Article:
Africa Ireland Economic Forum 2014 – October 29th-30th.
Africa Ireland Economic Forum (AIEF) began back in 2011 through a partnership between the Department of Foreign Affairs and Trade, the UCD Michael Smurfit Graduate Business School and the African Diplomatic Corps in Ireland.
AIEF has been acting as a networking platform for Irish business leaders and African delegates aimed at identifying investment areas that are mutually beneficial to both the Irish and their African counterparts. Stats have it that between 2010-2013, the transactions between Africa and Ireland increased by 35% from €1.7bn to more than €2.3bn.
This year’s event themed “Transformation through Technology” will kick off on October 29th to 31st. The event will deliberate on how new businesses and employment opportunities are being created by technology, particularly the mobile technology which has taken the African continent by storm.
Speaker at the event includes Dr Carlos Lopes, the Executive Secretary of the UN Economic Commission for Africa and Simon Milner, the Policy Director, UK, Middle East and Africa, Facebook.
The AIEF is co-hosted by the Department of Foreign Affairs and Trade, the UCD Michael Smurfit Graduate Business School and the African Diplomatic Corps in Ireland. The event marks Ireland’s biggest annual economic event in Africa and is currently going for its fourth year in a row.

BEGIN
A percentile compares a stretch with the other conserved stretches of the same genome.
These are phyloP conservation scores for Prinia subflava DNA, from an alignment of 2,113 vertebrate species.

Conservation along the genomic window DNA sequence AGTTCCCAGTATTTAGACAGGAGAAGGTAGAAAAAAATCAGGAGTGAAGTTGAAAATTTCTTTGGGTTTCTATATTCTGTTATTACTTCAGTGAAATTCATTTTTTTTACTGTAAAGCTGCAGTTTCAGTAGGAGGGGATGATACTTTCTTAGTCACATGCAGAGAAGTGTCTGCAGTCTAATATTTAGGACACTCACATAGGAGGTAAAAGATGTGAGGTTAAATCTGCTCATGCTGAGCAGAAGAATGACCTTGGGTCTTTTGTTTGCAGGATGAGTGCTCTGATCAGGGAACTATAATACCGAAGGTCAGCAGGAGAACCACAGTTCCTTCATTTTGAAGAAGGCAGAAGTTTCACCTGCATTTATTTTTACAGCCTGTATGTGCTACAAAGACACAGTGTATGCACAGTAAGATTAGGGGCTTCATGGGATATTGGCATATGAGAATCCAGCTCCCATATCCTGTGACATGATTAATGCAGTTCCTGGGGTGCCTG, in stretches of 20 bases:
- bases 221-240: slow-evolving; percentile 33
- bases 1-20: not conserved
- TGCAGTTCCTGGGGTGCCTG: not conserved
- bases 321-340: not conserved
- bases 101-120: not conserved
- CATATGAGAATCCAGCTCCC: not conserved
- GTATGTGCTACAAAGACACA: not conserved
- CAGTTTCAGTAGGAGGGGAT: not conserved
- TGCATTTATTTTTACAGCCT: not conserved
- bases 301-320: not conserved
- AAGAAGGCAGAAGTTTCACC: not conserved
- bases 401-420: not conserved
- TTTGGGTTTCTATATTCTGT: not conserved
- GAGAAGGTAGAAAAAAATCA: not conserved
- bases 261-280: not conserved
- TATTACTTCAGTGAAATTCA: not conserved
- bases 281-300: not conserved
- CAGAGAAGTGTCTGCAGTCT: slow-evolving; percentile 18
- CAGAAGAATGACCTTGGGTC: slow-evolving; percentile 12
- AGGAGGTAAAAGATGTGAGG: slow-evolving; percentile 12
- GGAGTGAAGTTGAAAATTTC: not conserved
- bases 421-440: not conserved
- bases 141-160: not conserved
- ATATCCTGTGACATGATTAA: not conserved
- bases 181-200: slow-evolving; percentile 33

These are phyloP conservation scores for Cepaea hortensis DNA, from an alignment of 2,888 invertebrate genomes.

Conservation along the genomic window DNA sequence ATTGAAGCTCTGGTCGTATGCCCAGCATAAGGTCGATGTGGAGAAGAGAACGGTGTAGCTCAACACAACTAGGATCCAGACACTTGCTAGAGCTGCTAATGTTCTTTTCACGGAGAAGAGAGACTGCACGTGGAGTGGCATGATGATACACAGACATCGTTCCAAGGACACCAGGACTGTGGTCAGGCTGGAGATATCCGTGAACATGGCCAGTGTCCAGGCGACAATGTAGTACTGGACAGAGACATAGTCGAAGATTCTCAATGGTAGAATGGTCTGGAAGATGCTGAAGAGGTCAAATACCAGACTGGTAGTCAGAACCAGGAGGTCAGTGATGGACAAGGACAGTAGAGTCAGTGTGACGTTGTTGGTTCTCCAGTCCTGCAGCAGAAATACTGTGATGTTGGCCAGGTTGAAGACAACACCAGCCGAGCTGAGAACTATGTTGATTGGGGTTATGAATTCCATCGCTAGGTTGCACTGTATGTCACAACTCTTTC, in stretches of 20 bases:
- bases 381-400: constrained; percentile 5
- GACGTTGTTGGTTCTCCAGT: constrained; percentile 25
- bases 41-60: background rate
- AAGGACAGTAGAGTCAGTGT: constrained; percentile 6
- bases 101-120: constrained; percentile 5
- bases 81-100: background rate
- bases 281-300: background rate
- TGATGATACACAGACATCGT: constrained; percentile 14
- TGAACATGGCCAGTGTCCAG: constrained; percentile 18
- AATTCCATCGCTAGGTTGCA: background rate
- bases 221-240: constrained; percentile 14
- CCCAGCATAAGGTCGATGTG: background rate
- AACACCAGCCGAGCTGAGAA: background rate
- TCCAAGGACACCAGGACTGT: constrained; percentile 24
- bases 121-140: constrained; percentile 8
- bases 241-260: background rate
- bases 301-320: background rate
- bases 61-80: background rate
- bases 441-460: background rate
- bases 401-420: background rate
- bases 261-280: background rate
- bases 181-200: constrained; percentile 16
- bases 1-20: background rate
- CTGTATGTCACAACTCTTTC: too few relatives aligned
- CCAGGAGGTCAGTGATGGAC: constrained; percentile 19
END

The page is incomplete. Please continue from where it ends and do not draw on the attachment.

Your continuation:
Ireland has steadily been increasing its interacting with African countries through various initiatives ranging from political, economic and development. Irish president, Michael D Higgins is set to travel to Malawi, Ethiopia and South Africa in November.
Summary of trade between Africa and Ireland
Total merchandise trade between Ireland and Africa increased by 35% from 2010 to 2013 from €1.7bn to just over €2.3bn.
Exports from Ireland increased by about 25% while imports from sub-Saharan Africa countries doubled.
Total services trade in 2012 was €1.7bn in 2013 (2013 stats not yet available).
African partners identify job creation, foreign direct investment, trade, indigenous enterprise and private sector development as key drivers of development.
Opportunities for Irish businesses in Africa
For the year 2013, countries across Africa registered a growth rate of 4.8% and it’s projected to reach 5.1% in 2014. Ireland has acknowledge Africa can’t still be viewed as a marginal player in the international economy.
Ireland re-opened its Kenyan embassy, essentially giving it a presence in the strongest economies in East, West and Southern Africa markets. Ireland now has 12 embassies across Africa.
Irish officers in the various embassies in Africa have been designated as Trade Focal Points and are working to identify and foster opportunities for Irish businesses to grow and expand in Africa.
For more on the Africa Ireland Economic Forum 2014 follow this link.